Mary Landrieu Is Still One Vote Short on Keystone

Ahead of a vote to green-light the oil-sands pipeline, the Louisiana Democrat looks just shy of a filibuster-proof majority.

Keystone Pipeline
National Journal
Nov. 14, 2014, 7:33 a.m.

Up­dated Tues­day, Nov. 18, 2014.

Mary Landrieu is one vote away from achiev­ing a polit­ic­al dream.

With 60 votes, the em­battled Louisi­ana Demo­crat could se­cure a fili­buster-proof ma­jor­ity to ap­prove the Key­stone XL pipeline when a bill she has sponsored au­thor­iz­ing the pro­ject comes to the Sen­ate floor next Tues­day.

But Landrieu does not ap­pear to have 60 votes—at least not yet. And des­pite ex­press­ing con­fid­ence that she’ll pre­vail, Landrieu ap­peared stuck a single vote shy on Tues­day morn­ing.

For months, it has looked like there are at least 57 Sen­ate votes in sup­port of the long-stalled pro­ject, which would trans­port heavy crude from Canada’s oil sands to re­finer­ies along the Gulf Coast. Last week, that count rose to 59.

The pickups are Demo­crats: Sens. Thomas Carp­er of Delaware and Mi­chael Ben­net of Col­or­ado.

Carp­er is a def­in­ite “yes.” A spokes­man for the sen­at­or told Na­tion­al Journ­al that Carp­er “has pledged his sup­port for the Ho­even-Landrieu le­gis­la­tion.”

Landrieu told re­port­ers on a call Fri­day that Ben­net is also ex­pec­ted to vote in fa­vor of the bill. 

But that still leaves the sen­at­or one vote shy of the 60 votes she needs to block a fili­buster.

Whip watch­ers have been eye­ing Demo­crat­ic Sen. Chris­toph­er Coons of Delaware in hopes that he might join the “yes” camp. But a spokes­man for the sen­at­or told Na­tion­al Journ­al that Coons “plans to vote against the straight au­thor­iz­a­tion bill” be­cause he be­lieves the de­cision is the ad­min­is­tra­tion’s to make.

Key­stone back­ers had also hoped to ex­tract a “yes” from Demo­crat­ic Sen. Bill Nel­son of Flor­ida. But Nel­son’s of­fice told Na­tion­al Journ­al the sen­at­or will vote “no” next week. Nel­son sup­ports the pipeline but would only vote to au­thor­ize the pro­ject if the le­gis­la­tion guar­an­teed that oil sent through the pipeline would not be ex­por­ted. The bill up for con­sid­er­a­tion does not in­clude an ex­port ban.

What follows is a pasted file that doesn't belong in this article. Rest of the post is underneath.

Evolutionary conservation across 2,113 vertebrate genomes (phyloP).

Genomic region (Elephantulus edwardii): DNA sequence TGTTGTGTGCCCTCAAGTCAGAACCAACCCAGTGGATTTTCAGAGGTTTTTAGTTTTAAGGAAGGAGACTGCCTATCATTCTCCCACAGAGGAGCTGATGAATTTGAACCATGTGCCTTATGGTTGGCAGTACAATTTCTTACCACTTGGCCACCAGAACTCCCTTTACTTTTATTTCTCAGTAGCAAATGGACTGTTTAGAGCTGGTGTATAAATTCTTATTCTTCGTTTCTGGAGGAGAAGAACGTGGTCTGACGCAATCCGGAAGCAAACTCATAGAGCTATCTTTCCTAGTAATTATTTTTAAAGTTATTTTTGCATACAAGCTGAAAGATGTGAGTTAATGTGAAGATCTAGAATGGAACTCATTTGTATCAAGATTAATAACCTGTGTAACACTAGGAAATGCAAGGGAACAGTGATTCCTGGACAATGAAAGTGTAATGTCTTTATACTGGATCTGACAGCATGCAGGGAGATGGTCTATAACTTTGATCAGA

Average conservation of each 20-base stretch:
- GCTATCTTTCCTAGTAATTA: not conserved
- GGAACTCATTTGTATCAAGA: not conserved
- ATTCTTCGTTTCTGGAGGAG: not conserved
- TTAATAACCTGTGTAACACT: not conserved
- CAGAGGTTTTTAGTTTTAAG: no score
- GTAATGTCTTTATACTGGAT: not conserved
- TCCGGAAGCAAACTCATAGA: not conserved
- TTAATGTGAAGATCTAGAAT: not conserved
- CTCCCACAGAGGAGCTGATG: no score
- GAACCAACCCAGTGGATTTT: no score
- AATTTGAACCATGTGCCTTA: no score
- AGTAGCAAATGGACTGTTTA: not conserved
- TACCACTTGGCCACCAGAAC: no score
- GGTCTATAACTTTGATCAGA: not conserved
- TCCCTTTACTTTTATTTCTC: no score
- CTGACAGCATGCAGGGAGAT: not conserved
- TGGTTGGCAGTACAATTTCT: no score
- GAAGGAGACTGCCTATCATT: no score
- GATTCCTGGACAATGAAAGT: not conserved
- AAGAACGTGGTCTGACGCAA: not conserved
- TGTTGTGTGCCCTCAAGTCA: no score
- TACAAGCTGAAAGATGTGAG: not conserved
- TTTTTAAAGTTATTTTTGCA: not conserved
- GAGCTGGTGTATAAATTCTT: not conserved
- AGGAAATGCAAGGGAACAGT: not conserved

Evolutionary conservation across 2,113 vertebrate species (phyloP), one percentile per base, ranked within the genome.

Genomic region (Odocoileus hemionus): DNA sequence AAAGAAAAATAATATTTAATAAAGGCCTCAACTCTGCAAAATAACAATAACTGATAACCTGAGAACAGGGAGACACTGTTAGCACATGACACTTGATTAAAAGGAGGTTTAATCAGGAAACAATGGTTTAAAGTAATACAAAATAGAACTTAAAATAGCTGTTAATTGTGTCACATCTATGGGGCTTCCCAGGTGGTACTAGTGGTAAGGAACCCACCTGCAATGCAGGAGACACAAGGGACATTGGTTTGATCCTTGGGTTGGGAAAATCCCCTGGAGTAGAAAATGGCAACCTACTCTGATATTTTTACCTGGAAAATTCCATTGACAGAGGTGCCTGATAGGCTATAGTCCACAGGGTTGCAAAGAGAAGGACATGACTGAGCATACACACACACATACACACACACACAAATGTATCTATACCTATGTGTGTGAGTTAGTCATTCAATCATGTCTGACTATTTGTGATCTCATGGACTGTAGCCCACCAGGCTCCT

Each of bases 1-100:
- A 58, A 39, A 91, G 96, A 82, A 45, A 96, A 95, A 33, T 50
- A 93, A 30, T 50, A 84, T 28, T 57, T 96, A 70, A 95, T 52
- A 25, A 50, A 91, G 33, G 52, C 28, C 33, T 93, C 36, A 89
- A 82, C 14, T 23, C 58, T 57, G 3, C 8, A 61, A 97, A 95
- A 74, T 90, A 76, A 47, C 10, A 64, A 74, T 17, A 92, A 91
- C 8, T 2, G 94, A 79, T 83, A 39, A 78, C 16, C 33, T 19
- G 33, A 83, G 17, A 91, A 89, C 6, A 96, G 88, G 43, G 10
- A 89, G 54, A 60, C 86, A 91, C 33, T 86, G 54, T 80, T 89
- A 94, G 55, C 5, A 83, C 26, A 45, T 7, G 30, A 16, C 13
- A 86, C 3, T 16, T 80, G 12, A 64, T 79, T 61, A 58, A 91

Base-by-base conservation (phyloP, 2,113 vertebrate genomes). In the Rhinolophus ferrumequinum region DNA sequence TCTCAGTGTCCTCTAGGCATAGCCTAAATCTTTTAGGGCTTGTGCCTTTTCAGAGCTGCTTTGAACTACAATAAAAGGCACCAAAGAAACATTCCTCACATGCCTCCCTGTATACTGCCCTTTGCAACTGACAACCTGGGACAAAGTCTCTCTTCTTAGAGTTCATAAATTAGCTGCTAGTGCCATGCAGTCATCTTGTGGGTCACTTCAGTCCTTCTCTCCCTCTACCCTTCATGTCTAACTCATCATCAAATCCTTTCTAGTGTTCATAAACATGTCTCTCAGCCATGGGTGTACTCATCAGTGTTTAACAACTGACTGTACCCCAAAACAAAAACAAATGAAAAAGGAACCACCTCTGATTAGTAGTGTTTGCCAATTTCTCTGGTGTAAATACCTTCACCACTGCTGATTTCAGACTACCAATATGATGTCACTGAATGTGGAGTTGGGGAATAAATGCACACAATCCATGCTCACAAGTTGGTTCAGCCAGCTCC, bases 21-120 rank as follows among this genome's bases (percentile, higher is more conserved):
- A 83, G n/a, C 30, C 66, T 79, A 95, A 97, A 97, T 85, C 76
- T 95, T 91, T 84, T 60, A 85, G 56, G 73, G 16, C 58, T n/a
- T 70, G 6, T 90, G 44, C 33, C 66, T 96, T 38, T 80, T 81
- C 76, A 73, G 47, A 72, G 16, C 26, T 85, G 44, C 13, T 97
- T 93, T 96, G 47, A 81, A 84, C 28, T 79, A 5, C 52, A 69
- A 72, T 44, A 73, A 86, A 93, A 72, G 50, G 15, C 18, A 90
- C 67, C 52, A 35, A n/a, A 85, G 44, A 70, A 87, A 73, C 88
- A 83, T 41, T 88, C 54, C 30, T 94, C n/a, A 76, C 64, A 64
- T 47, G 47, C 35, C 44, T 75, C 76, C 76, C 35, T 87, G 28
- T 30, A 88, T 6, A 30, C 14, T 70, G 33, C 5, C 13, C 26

Demo­crat­ic Sen. Mark Ud­all of Col­or­ado will also vote to re­ject the le­gis­la­tion, a spokes­man for Ud­all told Na­tion­al Journ­al.

In­de­pend­ent Sen­at­or An­gus King of Maine an­nounced Tues­day that he op­poses the le­gis­la­tion, say­ing that “Con­gress is not — nor should it be — in the busi­ness of le­gis­lat­ing the ap­prov­al or dis­ap­prov­al of a con­struc­tion pro­ject.”

Demo­crat­ic Sen. Cory Book­er of New Jer­sey said on Twit­ter Sat­uday that he will vote against the bill. 

A spokes­man for Demo­crat­ic Sen. Chuck Schu­mer of New York, who had pre­vi­ously been si­lent on how he would vote, said Monday that Schu­mer will vote “no.”

A spokes­man for Sen. Robert Men­en­dez of New Jer­sey told Na­tion­al Journ­al on Monday that he will vote “no.”

Sen­at­or Tammy Bald­win, a Demo­crat from Wis­con­sin, said Monday she will also op­pose the bill. 

Demo­crat­ic Sen. Jay Rock­e­feller told re­port­ers on Monday that he will vote against the le­gis­la­tion. 

Back­ers had also been eye­ing Demo­crat­ic Sen. Carl Lev­in of Michigan as a pos­sible “yes”. Lev­in told re­port­ers at the Cap­it­ol on Monday, however, that he plans to vote “no.” 

Landrieu re­mains un­deterred. Landrieu told re­port­ers at the Cap­it­ol on Monday that she feels com­fort­able she has 60 votes to se­cure pas­sage of the le­gis­la­tion adding that she might even have more than 60 votes. She de­clined to say which Sen­at­or she is count­ing on to de­liv­er the 60th vote. “You nev­er know about these things,” she said in the Cap­it­ol. 

The Louisi­ana Demo­crat is hop­ing that Key­stone ap­prov­al could give her a boost back home, where she faces a tight run­off race against Re­pub­lic­an Rep. Bill Cas­sidy.

Even if Landrieu reaches the 60-vote threshold, however, the White House has hin­ted it may veto the bill.

Pres­id­ent Obama told re­port­ers in Burma Fri­day that he would not look kindly on le­gis­lat­ive at­tempts to “short-cir­cuit” the ad­min­is­tra­tion’s on­go­ing re­view of the pro­ject.

The pres­id­ent has long said he will ap­prove the pipeline only if it does not sub­stan­tially add to the amount of car­bon di­ox­ide in the at­mo­sphere. The White House is also await­ing a re­com­mend­a­tion from Sec­ret­ary of State John Kerry on wheth­er to green-light the pro­ject. 

But a Key­stone XL bill is cer­tain to cross the pres­id­ent’s desk. If not next week, then next year.

The Re­pub­lic­an-con­trolled House passed a bill ap­prov­ing the pipeline Fri­day on a 252-161 vote. And soon-to-be Sen­ate Ma­jor­ity Lead­er Mitch Mc­Con­nell has vowed to pass le­gis­la­tion ap­prov­ing the pro­ject. When he does, the Re­pub­lic­an Sen­ate will have a fili­buster-proof ma­jor­ity in sup­port of Key­stone XL.

Jason Plautz and Ben Geman contributed to this article.
What We're Following See More »
Mueller Made 14 Criminal Referrals
8 hours ago
The Report Is Here
15 hours ago
Nadler Asks Mueller to Testify By May 23
16 hours ago
Barr OK With Mueller Testifying
16 hours ago
Report Finds 10 Episodes of Potential Obstruction
16 hours ago

Welcome to National Journal!

You are currently accessing National Journal from IP access. Please login to access this feature. If you have any questions, please contact your Dedicated Advisor.